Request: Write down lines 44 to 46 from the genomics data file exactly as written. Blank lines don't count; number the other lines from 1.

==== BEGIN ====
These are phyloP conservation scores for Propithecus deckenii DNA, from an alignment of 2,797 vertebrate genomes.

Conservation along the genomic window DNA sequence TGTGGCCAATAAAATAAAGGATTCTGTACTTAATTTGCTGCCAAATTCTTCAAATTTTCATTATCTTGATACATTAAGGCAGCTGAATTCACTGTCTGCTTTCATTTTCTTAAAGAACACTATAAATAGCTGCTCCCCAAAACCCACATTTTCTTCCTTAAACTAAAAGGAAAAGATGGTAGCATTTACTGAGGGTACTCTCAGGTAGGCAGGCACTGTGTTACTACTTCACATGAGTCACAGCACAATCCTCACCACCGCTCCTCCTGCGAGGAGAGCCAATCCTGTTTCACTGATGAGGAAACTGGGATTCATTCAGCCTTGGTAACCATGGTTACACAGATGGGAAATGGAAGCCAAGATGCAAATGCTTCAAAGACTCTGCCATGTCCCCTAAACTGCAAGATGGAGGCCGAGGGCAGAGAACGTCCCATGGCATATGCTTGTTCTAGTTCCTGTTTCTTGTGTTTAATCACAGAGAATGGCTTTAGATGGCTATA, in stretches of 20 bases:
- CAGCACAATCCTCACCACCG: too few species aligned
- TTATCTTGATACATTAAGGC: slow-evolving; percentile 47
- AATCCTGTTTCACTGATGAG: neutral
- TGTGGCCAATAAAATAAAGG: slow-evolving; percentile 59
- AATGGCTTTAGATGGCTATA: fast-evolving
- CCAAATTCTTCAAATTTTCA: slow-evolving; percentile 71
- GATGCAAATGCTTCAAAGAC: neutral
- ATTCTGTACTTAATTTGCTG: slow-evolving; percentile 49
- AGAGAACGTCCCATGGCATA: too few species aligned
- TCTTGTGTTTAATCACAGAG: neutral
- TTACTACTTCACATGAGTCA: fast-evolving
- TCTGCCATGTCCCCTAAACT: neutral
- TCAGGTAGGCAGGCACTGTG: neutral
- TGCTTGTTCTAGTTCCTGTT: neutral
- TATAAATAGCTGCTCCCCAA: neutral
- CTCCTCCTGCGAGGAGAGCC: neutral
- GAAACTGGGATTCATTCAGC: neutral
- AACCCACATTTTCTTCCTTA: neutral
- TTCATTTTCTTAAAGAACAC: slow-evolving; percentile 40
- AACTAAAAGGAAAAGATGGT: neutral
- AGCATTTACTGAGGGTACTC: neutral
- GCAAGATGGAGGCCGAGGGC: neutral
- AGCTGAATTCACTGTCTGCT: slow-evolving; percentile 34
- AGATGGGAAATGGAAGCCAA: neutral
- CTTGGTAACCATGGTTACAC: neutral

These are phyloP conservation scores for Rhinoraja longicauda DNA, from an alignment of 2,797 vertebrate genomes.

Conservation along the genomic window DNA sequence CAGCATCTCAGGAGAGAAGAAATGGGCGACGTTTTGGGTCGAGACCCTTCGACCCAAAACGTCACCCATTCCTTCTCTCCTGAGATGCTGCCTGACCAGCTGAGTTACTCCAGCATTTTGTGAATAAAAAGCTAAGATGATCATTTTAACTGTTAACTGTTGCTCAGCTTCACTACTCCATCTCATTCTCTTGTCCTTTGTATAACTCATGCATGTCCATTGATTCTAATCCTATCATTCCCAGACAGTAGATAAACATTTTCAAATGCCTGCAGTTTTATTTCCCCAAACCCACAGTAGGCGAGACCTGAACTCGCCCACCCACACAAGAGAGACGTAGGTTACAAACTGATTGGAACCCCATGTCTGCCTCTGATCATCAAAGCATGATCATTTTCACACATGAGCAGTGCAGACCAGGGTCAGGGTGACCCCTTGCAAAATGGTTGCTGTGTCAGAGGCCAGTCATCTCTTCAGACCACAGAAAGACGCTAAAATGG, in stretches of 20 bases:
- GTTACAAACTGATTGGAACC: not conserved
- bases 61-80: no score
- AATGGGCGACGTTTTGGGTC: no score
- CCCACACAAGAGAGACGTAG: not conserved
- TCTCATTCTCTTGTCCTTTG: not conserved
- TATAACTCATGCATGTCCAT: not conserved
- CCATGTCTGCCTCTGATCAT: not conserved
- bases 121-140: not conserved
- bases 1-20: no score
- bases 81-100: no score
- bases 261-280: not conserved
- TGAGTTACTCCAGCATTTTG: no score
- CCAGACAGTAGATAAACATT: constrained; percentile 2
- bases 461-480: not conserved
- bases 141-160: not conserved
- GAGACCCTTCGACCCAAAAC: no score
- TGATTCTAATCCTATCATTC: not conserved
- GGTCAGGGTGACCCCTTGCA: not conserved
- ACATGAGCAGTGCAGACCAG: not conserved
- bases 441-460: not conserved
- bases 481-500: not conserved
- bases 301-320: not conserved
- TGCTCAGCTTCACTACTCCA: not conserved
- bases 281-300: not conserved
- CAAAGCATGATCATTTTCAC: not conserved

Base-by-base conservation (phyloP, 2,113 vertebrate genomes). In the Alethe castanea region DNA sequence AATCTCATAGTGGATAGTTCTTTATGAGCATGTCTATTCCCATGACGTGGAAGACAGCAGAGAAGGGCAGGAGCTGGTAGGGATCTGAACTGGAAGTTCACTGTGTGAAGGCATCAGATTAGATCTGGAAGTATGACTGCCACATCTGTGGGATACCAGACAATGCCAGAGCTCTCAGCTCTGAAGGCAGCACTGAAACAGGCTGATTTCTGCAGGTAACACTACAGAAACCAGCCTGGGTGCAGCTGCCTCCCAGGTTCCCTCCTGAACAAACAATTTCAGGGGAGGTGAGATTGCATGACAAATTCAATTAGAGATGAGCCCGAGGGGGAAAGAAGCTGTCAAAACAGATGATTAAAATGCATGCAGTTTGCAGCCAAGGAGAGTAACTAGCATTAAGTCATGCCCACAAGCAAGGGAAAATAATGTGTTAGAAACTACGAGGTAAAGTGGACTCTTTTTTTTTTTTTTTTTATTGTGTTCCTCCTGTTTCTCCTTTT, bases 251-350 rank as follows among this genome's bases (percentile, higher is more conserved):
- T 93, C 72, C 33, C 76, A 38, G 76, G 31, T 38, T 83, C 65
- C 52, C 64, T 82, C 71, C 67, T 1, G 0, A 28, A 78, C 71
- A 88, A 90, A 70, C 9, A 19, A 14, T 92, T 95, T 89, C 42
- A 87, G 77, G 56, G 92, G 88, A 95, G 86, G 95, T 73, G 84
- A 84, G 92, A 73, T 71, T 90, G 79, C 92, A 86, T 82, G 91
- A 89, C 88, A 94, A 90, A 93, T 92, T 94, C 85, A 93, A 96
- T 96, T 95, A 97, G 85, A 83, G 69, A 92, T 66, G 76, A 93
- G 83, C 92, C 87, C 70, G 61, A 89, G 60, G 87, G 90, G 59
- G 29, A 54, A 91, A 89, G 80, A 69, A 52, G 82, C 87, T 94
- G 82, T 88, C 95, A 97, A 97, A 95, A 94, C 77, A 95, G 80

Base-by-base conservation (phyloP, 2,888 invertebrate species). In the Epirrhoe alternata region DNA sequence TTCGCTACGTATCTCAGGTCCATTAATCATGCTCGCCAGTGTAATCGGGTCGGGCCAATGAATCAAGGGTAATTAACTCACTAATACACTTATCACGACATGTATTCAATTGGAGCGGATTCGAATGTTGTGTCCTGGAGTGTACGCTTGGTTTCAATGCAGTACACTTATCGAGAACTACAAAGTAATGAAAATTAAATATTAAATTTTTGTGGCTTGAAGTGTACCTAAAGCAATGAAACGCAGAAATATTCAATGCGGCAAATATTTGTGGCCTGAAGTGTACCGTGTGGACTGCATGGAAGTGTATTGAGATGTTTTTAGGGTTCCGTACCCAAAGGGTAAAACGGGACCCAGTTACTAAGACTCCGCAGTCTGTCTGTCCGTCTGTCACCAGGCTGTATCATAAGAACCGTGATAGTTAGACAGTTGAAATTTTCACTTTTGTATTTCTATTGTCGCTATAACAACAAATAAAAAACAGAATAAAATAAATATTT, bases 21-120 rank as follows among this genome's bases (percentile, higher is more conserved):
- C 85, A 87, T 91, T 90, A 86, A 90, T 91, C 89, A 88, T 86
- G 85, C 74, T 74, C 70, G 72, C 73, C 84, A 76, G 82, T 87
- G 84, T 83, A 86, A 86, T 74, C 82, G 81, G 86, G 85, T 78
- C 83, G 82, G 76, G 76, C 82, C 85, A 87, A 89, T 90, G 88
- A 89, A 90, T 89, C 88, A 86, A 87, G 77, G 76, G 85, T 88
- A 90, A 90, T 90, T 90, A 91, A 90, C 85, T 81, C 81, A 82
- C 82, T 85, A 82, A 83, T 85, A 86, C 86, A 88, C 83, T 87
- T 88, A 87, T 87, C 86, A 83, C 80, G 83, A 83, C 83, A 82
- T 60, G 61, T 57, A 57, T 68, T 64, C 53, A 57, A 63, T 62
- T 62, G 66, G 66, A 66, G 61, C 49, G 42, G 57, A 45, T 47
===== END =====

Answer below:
- bases 141-160: not conserved
- GAGACCCTTCGACCCAAAAC: no score
- TGATTCTAATCCTATCATTC: not conserved